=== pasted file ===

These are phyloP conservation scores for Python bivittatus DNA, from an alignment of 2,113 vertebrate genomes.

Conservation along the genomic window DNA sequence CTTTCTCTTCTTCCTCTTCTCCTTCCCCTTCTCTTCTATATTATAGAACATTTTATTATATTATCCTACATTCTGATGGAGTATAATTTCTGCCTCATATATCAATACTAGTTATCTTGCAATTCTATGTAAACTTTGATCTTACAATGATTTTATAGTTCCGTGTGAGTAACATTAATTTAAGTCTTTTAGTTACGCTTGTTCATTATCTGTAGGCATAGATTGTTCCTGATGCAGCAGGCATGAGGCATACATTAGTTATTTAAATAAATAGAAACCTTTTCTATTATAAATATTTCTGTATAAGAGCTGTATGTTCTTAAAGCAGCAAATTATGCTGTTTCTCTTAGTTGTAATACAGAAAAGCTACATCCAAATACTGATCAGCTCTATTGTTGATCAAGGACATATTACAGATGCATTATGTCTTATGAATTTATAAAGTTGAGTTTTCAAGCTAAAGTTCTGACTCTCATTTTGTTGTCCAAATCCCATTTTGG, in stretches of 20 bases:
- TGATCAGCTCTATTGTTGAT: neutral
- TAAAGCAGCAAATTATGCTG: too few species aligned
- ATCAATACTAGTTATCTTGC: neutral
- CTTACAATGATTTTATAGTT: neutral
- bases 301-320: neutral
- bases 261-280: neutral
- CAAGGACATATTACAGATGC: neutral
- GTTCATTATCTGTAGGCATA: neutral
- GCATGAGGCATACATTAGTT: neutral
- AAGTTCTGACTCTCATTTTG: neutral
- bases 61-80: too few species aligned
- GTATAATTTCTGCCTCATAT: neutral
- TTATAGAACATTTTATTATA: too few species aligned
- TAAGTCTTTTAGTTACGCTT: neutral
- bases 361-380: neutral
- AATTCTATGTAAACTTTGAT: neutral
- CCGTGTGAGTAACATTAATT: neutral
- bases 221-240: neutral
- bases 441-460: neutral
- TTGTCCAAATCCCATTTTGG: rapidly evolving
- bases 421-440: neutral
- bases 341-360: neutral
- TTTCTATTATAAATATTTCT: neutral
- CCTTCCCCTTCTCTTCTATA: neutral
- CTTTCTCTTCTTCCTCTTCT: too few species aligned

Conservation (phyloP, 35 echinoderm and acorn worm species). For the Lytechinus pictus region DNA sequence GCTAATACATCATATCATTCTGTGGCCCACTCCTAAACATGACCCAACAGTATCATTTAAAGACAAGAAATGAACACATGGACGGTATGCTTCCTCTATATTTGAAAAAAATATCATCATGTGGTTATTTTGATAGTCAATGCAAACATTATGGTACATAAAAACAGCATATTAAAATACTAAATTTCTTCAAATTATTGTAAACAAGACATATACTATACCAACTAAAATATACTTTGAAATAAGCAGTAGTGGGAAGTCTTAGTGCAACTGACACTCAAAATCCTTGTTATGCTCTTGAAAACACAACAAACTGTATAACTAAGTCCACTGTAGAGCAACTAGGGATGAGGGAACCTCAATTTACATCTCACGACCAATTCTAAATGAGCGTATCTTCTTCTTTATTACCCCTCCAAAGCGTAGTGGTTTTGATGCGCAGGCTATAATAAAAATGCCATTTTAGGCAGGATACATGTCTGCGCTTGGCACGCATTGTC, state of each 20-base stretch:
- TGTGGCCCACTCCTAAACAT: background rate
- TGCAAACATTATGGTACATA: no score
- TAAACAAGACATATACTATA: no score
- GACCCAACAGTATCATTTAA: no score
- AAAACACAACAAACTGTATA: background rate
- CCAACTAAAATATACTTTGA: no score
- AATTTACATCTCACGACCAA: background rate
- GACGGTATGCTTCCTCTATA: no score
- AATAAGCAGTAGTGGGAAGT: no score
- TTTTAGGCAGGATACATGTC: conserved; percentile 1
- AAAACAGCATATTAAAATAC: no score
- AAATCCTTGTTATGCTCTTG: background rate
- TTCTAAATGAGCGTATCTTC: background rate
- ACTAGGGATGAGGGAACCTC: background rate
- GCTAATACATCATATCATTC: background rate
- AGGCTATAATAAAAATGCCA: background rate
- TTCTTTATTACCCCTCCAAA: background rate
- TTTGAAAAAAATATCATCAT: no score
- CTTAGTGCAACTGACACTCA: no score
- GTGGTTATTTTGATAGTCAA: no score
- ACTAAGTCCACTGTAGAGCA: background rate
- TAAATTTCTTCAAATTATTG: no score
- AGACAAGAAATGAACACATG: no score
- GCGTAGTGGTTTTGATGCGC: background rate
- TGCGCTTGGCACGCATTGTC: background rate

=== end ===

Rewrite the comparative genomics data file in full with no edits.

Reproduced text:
These are phyloP conservation scores for Python bivittatus DNA, from an alignment of 2,113 vertebrate genomes.

Conservation along the genomic window DNA sequence CTTTCTCTTCTTCCTCTTCTCCTTCCCCTTCTCTTCTATATTATAGAACATTTTATTATATTATCCTACATTCTGATGGAGTATAATTTCTGCCTCATATATCAATACTAGTTATCTTGCAATTCTATGTAAACTTTGATCTTACAATGATTTTATAGTTCCGTGTGAGTAACATTAATTTAAGTCTTTTAGTTACGCTTGTTCATTATCTGTAGGCATAGATTGTTCCTGATGCAGCAGGCATGAGGCATACATTAGTTATTTAAATAAATAGAAACCTTTTCTATTATAAATATTTCTGTATAAGAGCTGTATGTTCTTAAAGCAGCAAATTATGCTGTTTCTCTTAGTTGTAATACAGAAAAGCTACATCCAAATACTGATCAGCTCTATTGTTGATCAAGGACATATTACAGATGCATTATGTCTTATGAATTTATAAAGTTGAGTTTTCAAGCTAAAGTTCTGACTCTCATTTTGTTGTCCAAATCCCATTTTGG, in stretches of 20 bases:
- TGATCAGCTCTATTGTTGAT: neutral
- TAAAGCAGCAAATTATGCTG: too few species aligned
- ATCAATACTAGTTATCTTGC: neutral
- CTTACAATGATTTTATAGTT: neutral
- bases 301-320: neutral
- bases 261-280: neutral
- CAAGGACATATTACAGATGC: neutral
- GTTCATTATCTGTAGGCATA: neutral
- GCATGAGGCATACATTAGTT: neutral
- AAGTTCTGACTCTCATTTTG: neutral
- bases 61-80: too few species aligned
- GTATAATTTCTGCCTCATAT: neutral
- TTATAGAACATTTTATTATA: too few species aligned
- TAAGTCTTTTAGTTACGCTT: neutral
- bases 361-380: neutral
- AATTCTATGTAAACTTTGAT: neutral
- CCGTGTGAGTAACATTAATT: neutral
- bases 221-240: neutral
- bases 441-460: neutral
- TTGTCCAAATCCCATTTTGG: rapidly evolving
- bases 421-440: neutral
- bases 341-360: neutral
- TTTCTATTATAAATATTTCT: neutral
- CCTTCCCCTTCTCTTCTATA: neutral
- CTTTCTCTTCTTCCTCTTCT: too few species aligned

Conservation (phyloP, 35 echinoderm and acorn worm species). For the Lytechinus pictus region DNA sequence GCTAATACATCATATCATTCTGTGGCCCACTCCTAAACATGACCCAACAGTATCATTTAAAGACAAGAAATGAACACATGGACGGTATGCTTCCTCTATATTTGAAAAAAATATCATCATGTGGTTATTTTGATAGTCAATGCAAACATTATGGTACATAAAAACAGCATATTAAAATACTAAATTTCTTCAAATTATTGTAAACAAGACATATACTATACCAACTAAAATATACTTTGAAATAAGCAGTAGTGGGAAGTCTTAGTGCAACTGACACTCAAAATCCTTGTTATGCTCTTGAAAACACAACAAACTGTATAACTAAGTCCACTGTAGAGCAACTAGGGATGAGGGAACCTCAATTTACATCTCACGACCAATTCTAAATGAGCGTATCTTCTTCTTTATTACCCCTCCAAAGCGTAGTGGTTTTGATGCGCAGGCTATAATAAAAATGCCATTTTAGGCAGGATACATGTCTGCGCTTGGCACGCATTGTC, state of each 20-base stretch:
- TGTGGCCCACTCCTAAACAT: background rate
- TGCAAACATTATGGTACATA: no score
- TAAACAAGACATATACTATA: no score
- GACCCAACAGTATCATTTAA: no score
- AAAACACAACAAACTGTATA: background rate
- CCAACTAAAATATACTTTGA: no score
- AATTTACATCTCACGACCAA: background rate
- GACGGTATGCTTCCTCTATA: no score
- AATAAGCAGTAGTGGGAAGT: no score
- TTTTAGGCAGGATACATGTC: conserved; percentile 1
- AAAACAGCATATTAAAATAC: no score
- AAATCCTTGTTATGCTCTTG: background rate
- TTCTAAATGAGCGTATCTTC: background rate
- ACTAGGGATGAGGGAACCTC: background rate
- GCTAATACATCATATCATTC: background rate
- AGGCTATAATAAAAATGCCA: background rate
- TTCTTTATTACCCCTCCAAA: background rate
- TTTGAAAAAAATATCATCAT: no score
- CTTAGTGCAACTGACACTCA: no score
- GTGGTTATTTTGATAGTCAA: no score
- ACTAAGTCCACTGTAGAGCA: background rate
- TAAATTTCTTCAAATTATTG: no score
- AGACAAGAAATGAACACATG: no score
- GCGTAGTGGTTTTGATGCGC: background rate
- TGCGCTTGGCACGCATTGTC: background rate